Do you live life to the beat of your own drum? Are you that person that does what they want regardless of what others say? Or, as the popular saying goes, do you dance like no one is watching?
Do you know your rhythm? If so, don’t stop being you….
On the other hand, if you struggle to dance when others are watching, or you struggle to find the beat of your own drum or you do exactly what others want you to do.
What do I mean by rhythm? Rhythm is the process of knowing your “self.” Living and functioning, in a way, without thinking about it. A feeling of “flow” that sparks joy, inspiration, and boundless energy within your thoughts, movements, and intentions.
Rhythm is a feeling, a spirit, an exchange of words without speaking, a glance, finishing a sentence for someone because you “get them.”
Finding your rhythm, as an individual and in relationships, can be challenging. Although when you identify what it is, how it feels, and experience the benefits from it then you’ll be hungry for more. It can become the fuel to inspire you to go for it, do more, be more, or just simply appreciate that spark of “joy” in a moment.
For many individuals there is usually one obstacle in the way – yourself. On the other hand, in relationships, there are three obstacles. You, the other person, and the relationship between the two of you.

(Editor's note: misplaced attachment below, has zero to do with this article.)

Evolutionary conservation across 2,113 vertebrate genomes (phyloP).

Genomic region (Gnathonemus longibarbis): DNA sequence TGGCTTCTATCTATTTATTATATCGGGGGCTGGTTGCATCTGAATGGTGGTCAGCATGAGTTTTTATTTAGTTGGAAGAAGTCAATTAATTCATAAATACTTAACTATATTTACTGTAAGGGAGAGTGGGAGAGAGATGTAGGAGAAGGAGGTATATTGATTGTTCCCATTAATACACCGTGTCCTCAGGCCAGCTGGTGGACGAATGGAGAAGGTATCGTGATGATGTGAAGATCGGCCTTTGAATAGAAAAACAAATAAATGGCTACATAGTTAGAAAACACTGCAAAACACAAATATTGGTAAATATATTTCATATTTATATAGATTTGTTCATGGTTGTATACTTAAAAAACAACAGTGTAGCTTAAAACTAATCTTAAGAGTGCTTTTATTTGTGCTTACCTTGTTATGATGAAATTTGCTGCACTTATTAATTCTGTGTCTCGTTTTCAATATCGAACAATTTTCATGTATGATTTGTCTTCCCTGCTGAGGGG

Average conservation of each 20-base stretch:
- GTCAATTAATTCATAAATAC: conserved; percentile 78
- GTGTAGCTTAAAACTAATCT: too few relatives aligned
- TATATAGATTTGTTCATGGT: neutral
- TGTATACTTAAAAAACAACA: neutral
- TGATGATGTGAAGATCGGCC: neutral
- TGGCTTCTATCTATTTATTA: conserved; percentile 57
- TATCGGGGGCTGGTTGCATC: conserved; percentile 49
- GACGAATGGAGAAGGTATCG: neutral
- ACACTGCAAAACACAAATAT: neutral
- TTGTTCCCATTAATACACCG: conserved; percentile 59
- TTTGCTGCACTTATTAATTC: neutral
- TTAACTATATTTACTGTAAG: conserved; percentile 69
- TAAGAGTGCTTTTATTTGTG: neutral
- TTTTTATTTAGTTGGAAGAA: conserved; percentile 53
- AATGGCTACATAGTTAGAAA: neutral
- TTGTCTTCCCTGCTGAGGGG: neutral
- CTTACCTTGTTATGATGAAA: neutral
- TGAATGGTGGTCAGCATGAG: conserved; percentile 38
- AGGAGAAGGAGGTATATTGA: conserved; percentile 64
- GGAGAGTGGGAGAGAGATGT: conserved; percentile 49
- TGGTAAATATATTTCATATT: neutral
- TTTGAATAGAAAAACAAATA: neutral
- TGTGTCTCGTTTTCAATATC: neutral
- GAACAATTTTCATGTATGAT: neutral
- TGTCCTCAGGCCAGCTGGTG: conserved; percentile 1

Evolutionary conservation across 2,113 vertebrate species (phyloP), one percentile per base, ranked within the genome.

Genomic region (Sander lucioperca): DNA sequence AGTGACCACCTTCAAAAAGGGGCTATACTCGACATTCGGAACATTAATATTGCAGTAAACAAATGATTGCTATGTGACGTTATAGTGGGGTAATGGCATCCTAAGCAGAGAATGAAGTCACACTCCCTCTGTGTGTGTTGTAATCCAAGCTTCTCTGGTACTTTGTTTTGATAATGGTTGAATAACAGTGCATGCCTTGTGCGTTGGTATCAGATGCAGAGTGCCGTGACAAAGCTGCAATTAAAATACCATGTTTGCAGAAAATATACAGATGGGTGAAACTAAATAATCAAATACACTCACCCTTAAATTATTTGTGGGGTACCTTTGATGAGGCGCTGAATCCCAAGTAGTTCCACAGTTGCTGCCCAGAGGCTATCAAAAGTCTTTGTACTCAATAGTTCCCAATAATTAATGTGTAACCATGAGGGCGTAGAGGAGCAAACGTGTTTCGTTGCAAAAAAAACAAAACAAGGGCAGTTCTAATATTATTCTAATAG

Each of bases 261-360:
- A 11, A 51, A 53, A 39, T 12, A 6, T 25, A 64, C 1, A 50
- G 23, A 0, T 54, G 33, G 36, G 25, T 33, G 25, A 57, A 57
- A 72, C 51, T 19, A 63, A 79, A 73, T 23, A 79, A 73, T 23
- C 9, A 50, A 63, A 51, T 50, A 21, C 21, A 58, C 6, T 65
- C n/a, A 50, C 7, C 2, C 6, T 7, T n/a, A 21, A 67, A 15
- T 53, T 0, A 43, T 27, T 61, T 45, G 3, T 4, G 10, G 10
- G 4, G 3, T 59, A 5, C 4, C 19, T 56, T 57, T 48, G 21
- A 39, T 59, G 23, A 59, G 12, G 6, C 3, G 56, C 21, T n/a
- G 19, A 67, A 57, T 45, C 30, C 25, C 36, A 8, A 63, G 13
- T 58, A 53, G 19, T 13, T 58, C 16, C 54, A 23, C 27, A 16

The rhythm I am advocating for isn’t restricted to your favorite musical genre. It has nothing to do with choreography or your dance abilities…
This rhythm has to do with your day-to-day flow and building an understanding of what, how, who, and when you can maximize your opportunity to experience that state of being.
How do you know if you are in rhythm? That’s a personal matter that each person experiences uniquely. The questions, to identify your own rhythm, are not complicated nor are they all encompassing. It starts from within.
Let your curiosity lead you, explore the routine aspects around what you do, who you interact with, what information you consume, and the context for which these activities take place. All the while, check-in with yourself, evaluate each of the activities you encounter. You may find some activities feel as though you are chewing on glass and are extremely distasteful. While, on the other end of the spectrum, some activities may be fulfilling and inspiring.
You decide what and where the activities fall. What is important is to gather insights and understanding into how these experiences contribute to or detract from your ability to get into a rhythm. For example, activities that you consider “fulfilling” should be experienced more often, while other activities, that feel like you are “chewing glass,” should be de-prioritized appropriately. Or, if possible, disregarded entirely.
You want to ensure you are incorporating the activities that spark rhythm in your day, no matter what, while fitting in all other activities as they can|should|need to be. Be intentional and focus your efforts on finding and feeling that rhythm within yourself, across your relationships, and throughout the activities you are involved in.
Then, use that valuable insight to guide your day-to-day efforts. If you find yourself feeling out of sorts, tired, clunky, withdrawn, mechanical, flat, or lack that “spark” in your step then take some time to check-in with yourself and see what might have you out of rhythm.
Be curious, be open, and be willing to find your rhythm and dance like no one is watching!
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